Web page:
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Japan 2015 — Day 1: Cairns; Osaka — Dotonbori

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On a spur of the moment one morn­ing last September, D and I bought tick­ets to Japan. It was a ridicu­lously cheap deal ($540 return, includ­ing checked lug­gage) that we couldn’t res­ist, so we were off to Japan come November 2015.

Ridiculously cheap means that we woke at 3:45AM to catch a 6AM flight to Cairns.

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We have a three hour trans­it in Cairns, so hav­ing learnt from our pre­vi­ous trans­it that there is a dearth of food options in the International Terminal, we stick around the Domestic Terminal for some Hungry Jacks before col­lect­ing and recheck­ing our bags for the Carins to Osaka leg.

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It’s a sur­pris­ingly mild 25 degrees in Cairns (a 40 degree heat­wave was fore­cas­ted for Sydney that day), but it’s still sticky and humid as you can expect in trop­ic­al north Queensland.

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The even­ing we arrive in Osaka is one of the wet­test days we’d exper­i­ence through­out our time in Japan. We spot a coin laun­dry (and later find out there’s one on the top floor of our accom­mod­a­tion).

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Our Airbnb host picks us up from Nippombashi Station so we get to our accom­mod­a­tion in one piece , although he does this even in fine weath­er (accord­ing to the reviews left on his airb­nb pro­file) in typ­ic­al Japanese hos­pit­al­ity fash­ion. We chose airb­nb this time around out of neces­sity — all hotels with­in our budget were booked out for November/​December. Hotel rooms in Japan are known to be small, but the nav­ig­able space in this room is by far the smal­lest not least because they put in two single beds, rather than the usu­al semi-double. For the same price or less, we’d usu­ally be able to get decent sized rooms (albeit small by Western stand­ards) with the added lux­ury of turn down ser­vice in Japan, which we man­aged for all our stays in oth­er cit­ies. It turns out Chinese tour­ists have arrived in droves.

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It’s pour­ing buck­ets, but we head out to get some din­ner. We for­get our map in our acco­mod­a­tion so we wander around in the gen­er­al dir­ec­tion of Dotonbori. It’s our third vis­it to Osaka, so we weren’t entirely wan­der­ing blind!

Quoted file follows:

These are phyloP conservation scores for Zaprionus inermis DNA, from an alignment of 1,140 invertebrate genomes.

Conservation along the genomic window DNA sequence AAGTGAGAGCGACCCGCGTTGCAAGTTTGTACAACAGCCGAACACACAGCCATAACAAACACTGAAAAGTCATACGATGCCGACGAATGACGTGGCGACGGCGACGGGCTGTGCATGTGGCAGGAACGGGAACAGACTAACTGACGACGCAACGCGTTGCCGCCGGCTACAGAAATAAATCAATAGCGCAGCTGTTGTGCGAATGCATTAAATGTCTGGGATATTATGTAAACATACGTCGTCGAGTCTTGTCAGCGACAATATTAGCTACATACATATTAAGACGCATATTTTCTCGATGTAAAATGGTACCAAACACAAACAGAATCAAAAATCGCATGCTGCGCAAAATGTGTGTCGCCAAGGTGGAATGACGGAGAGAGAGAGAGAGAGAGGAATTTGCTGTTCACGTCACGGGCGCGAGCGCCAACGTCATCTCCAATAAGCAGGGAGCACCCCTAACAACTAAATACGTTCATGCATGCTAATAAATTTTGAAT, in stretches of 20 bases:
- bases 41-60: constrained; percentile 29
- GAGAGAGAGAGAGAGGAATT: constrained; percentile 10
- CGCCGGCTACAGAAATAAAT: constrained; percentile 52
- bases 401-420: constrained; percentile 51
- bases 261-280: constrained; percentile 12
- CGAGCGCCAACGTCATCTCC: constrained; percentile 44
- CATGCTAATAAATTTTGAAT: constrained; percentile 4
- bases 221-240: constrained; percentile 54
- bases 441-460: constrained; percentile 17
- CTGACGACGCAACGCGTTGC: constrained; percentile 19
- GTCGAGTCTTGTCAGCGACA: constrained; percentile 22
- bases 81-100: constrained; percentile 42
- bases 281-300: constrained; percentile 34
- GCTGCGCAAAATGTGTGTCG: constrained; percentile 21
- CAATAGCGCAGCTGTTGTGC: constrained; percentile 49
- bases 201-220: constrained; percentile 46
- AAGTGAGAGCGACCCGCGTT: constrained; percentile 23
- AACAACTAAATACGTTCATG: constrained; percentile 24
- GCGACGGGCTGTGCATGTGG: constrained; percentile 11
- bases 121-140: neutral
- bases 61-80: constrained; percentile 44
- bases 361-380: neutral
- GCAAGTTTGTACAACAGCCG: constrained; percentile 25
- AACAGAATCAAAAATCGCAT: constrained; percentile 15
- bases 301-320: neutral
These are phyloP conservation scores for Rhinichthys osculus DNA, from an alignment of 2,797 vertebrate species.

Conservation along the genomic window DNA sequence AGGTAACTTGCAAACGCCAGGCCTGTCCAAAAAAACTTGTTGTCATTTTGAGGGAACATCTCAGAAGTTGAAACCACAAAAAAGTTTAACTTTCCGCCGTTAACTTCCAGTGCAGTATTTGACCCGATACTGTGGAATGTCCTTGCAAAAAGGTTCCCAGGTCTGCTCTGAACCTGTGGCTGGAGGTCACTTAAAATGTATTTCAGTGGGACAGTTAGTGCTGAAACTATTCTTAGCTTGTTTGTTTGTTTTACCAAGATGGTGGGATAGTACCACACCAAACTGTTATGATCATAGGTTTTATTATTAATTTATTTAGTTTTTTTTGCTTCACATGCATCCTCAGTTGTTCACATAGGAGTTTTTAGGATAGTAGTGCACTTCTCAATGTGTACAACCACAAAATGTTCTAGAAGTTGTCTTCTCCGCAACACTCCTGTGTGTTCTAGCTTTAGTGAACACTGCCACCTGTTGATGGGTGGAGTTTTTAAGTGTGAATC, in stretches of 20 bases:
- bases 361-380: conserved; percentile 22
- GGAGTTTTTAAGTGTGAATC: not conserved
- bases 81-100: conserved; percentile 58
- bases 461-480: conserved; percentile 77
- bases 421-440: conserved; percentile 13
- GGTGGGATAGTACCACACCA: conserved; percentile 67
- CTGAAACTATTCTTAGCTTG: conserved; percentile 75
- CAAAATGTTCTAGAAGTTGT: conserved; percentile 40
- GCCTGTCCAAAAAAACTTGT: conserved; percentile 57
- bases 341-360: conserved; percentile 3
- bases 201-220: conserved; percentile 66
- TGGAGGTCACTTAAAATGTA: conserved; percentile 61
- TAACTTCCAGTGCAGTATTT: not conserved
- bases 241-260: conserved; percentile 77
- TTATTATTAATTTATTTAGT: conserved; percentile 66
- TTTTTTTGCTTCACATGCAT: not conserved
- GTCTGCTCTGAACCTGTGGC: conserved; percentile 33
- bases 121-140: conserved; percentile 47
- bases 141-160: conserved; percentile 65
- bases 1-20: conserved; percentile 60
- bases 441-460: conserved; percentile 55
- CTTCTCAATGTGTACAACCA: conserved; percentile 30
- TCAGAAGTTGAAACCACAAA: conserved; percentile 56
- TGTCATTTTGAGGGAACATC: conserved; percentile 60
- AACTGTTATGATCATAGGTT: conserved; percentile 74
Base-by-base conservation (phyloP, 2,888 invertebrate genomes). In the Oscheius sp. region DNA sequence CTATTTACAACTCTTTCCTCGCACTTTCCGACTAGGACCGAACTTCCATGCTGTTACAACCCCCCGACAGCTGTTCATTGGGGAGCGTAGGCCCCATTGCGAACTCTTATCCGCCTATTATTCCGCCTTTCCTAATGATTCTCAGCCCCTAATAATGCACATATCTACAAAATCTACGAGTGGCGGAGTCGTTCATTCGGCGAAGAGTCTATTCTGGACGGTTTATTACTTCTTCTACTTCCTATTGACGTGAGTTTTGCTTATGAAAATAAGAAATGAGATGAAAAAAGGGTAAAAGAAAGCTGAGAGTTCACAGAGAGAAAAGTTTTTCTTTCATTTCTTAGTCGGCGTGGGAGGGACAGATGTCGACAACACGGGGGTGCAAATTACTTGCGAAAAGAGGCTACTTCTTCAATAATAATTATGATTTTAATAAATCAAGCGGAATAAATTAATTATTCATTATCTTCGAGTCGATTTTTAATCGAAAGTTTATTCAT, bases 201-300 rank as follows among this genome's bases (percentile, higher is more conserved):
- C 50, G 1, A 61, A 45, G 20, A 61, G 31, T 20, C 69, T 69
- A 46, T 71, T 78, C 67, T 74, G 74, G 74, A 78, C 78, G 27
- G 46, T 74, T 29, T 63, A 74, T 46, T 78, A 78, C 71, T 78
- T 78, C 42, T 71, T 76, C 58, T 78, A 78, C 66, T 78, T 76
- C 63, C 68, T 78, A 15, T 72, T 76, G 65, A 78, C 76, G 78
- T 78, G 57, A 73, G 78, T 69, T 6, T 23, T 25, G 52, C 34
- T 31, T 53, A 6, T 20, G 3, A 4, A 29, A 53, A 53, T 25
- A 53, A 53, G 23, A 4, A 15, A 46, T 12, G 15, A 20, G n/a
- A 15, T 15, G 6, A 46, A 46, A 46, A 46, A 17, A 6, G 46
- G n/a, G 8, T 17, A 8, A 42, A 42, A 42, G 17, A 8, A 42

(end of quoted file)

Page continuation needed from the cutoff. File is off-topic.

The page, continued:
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And we find it! Much to D’s relief.

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We don’t stay around Dotonbori for long and ven­ture into the covered areas of Shinsaibashi.

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There’s a place selling takoy­aki with whole baby octopus but we pass in anti­cip­a­tion for din­ner.

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Dinner is at Isono Ryoutarou, a kaiten­zushi where all the plates are ¥100.

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The interi­or is dec­or­ated with lan­terns and there’s a shrine like booth at the back. Matcha green tea is com­ple­ment­ary and self ser­vice from matcha powder and a hot water tap at your table.

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You can sample a gen­er­ous vari­ety of dishes either by pick­ing them off the con­vey­er belt or by order­ing from the screen in front of you.

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D loves his fried food, so we end up get­ting panko crumbed prawn (top left), battered prawn (bot­tom left), battered cala­mari (top right) and bartered white fish (bot­tom right). Japanese deep fried food avoids tast­ing oily so we quite enjoy these, the panko prawns for their crunch espe­cially.

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I love corn, so we were quite amused to see a plate with corn ker­nels piled high (top left). The corn ker­nels were tossed in may­on­naise and super sweet. The nigiri with extra tuna (top right) (extra tuna means you get twice the fish but only one piece of nigiri on the plate) was deli­ciously fresh — I’d eaten half the fish before tak­ing a photo — and the fatty sal­mon that was also beau­ti­fully melty. The tuna maki rolls (bot­tom left) hit the spot — there’s some­thing sat­is­fy­ing about these simple rolls that neither D nor N appre­ci­ate. Finally, the salt water eel (bot­tom right) — without being grilled and slathered in sauce you taste more of the subtle fla­vour and tex­ture of the eel.

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After a healthy serving of sushi and green tea, our sleep depriva­tion catches up to us. We’d come back to Dotonbori at the end of our trip.